EMI deal

The likely takeover of EMI by Terra Firma has been widely reported. At the offer price of 265p, the market is obviously anticipating contested bids based on the current (higher) trading price.

Guy Hands is far smarter than I and hence must see how to squeeze much more out of this business, something which I confess I'm struggling with. This is because I think recorded music is quickly establishing itself as having a perceived price of "zero".

Illegal downloads and music file sharing services are not to be condoned but they are having a dramatic effect on many people's perceptions of the price that they attach to music. Moreover, increasing numbers of online music services are enabling many people to consume the sorts of music they want at a very low cost (often zero).

An added factor in my view is the entry of Amazon into the music space. I recently met the Head of Corporate PR at EMI at an event. As a consequence of my "City" label, I was immediately deemed to be on the side of evil given EMI's poor showing in the City (to which I retorted it wasn't the City's fault that the company was performing poorly, nor was it responsible for the screw up over announcing results).

Anyway, she was praising their deal with Amazon (few days ahead of announcement) saying that it would help introduce greater competition into the music retail space. DUH!

As I pointed out to her, greater competition in the supply of a commodity/homogenous item will usually drive prices down, which I couldn't believe EMI wanted. Sure, it may temporarily help increase download volumes but it seemed inevitable to me that big distributors like Apple and Amazon would soon be returning to EMI to "kindly request" that EMI reduces its' wholesale prices for music downloads. It was therefore unclear to me that any increased volume would offset for lower prices. Moreover, if EMI's view was contrary to mine, it would have made sense for them to have lowered prices themselves to benefit from this tradeoff.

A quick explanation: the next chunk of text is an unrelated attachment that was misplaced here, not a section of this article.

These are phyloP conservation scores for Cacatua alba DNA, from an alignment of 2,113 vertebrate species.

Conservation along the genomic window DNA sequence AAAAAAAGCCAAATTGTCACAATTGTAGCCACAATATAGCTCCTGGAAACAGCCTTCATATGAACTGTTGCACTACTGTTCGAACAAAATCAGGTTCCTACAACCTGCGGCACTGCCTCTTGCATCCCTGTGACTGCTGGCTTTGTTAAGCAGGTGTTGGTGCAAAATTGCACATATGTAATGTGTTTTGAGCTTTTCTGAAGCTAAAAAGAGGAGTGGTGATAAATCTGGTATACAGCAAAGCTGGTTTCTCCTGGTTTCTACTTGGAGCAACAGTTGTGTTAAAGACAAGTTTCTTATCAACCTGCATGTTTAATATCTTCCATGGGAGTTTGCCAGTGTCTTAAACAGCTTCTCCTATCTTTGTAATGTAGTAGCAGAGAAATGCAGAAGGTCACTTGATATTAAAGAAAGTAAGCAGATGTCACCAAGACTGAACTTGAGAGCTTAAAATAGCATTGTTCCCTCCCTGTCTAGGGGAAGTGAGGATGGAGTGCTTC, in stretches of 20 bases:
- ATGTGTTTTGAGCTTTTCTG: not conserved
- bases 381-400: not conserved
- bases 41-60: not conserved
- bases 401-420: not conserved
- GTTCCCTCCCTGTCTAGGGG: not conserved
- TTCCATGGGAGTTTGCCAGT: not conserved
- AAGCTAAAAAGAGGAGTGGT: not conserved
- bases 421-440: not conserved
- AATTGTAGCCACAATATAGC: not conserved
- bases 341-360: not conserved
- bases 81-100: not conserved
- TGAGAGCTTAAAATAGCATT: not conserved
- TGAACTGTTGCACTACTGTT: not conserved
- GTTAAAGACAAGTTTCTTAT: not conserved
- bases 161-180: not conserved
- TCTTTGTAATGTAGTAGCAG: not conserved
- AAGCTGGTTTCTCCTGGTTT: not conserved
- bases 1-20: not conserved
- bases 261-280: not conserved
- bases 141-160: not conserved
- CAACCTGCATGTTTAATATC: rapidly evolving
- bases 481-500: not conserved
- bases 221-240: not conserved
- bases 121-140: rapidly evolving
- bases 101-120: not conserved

At the same time, what would this "transformational" entry do to their existing retail relationships both online and on the high street? You can imagine HMV jumping for joy. NOT.

If the Terra Firma deal does go through, it's going to be fascinating to see the nature of the transformation measures that will be applied. Their analysts will have been crawling over this deal for some time, so expect change.

It will also be interesting to see what impact operating under the cover of (demanding) private ownership will have versus living in the gaze of public markets.

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posted by John Wilson @ 2:27 PM Permanent Link newsvine reddit


At 10:04 AM, Blogger Hawkeye said...

Whilst I agree that the perceived price of music is approaching zero today, I think that this does bring some important issues into question. Musicians cannot continue to make music if not compensated for their efforts (The It Costs Money to Live principle). If not compensated then musicians would have to abandon that career to find some other means of support, making the world a poorer place. Some might even see this as a step in the right direction. The problems is, where does this stop. Are authors next because Google is putting books online already. Admittedly this is for books beyond copyright, but it can only be a matter of time for literature to also have a perceived price of zero. So we have now put authors out of work. Artists next ("Particularly those who don't change the bedclothes", I hear you say)? Where would this trend stop?

Where would this trend stop? Why should this trend stop? Are we looking at a change in the paradigm? I have always wanted to use that word in a sentence to make it look as though I know what it means. The point is that things are changing rapidly and economic theory has not really caught up. After all who would have predicted 20 years ago that real world enterprise (such as music makers) would have their perceived value as being zero, while people who are operating in imaginary digital worlds such as Second Life are able to do create digital representations of things that don't exist except in digital form and get paid for it. Economics is going to have to change to cope with these changes. In much the same way as economies had to adapt to the Industrial revolution.